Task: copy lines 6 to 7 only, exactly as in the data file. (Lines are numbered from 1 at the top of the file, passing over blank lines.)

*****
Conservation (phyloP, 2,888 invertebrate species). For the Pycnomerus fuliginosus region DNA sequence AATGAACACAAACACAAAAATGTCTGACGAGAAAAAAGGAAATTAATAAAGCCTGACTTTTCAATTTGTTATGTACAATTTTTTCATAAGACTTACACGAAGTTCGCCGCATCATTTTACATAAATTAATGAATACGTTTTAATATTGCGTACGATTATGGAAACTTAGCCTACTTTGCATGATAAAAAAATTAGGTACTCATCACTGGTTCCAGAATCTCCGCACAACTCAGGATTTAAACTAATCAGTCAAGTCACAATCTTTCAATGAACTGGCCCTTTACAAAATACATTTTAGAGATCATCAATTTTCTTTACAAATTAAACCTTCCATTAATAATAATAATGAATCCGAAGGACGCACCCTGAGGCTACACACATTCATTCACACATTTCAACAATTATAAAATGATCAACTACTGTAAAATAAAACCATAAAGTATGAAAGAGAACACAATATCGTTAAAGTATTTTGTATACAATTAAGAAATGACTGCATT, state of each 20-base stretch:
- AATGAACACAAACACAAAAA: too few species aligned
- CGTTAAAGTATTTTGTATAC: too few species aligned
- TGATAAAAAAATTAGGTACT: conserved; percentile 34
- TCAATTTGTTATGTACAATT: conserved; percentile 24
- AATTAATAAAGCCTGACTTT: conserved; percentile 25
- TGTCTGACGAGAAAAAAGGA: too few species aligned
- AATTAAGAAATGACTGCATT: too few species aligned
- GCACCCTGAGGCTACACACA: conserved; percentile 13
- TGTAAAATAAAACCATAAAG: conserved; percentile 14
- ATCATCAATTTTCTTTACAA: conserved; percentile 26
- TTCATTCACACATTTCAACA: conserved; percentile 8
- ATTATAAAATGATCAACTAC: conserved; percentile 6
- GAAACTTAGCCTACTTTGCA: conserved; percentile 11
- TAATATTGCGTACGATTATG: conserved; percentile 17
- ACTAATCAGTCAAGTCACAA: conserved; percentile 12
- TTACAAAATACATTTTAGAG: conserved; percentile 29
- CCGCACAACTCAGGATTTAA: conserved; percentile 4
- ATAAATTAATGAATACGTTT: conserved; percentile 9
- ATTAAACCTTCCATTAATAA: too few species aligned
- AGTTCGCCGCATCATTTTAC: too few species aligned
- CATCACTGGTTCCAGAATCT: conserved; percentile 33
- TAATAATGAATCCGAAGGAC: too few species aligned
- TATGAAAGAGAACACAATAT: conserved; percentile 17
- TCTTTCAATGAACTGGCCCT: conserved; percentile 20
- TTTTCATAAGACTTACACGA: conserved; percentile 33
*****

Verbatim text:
- AATTAATAAAGCCTGACTTT: conserved; percentile 25
- TGTCTGACGAGAAAAAAGGA: too few species aligned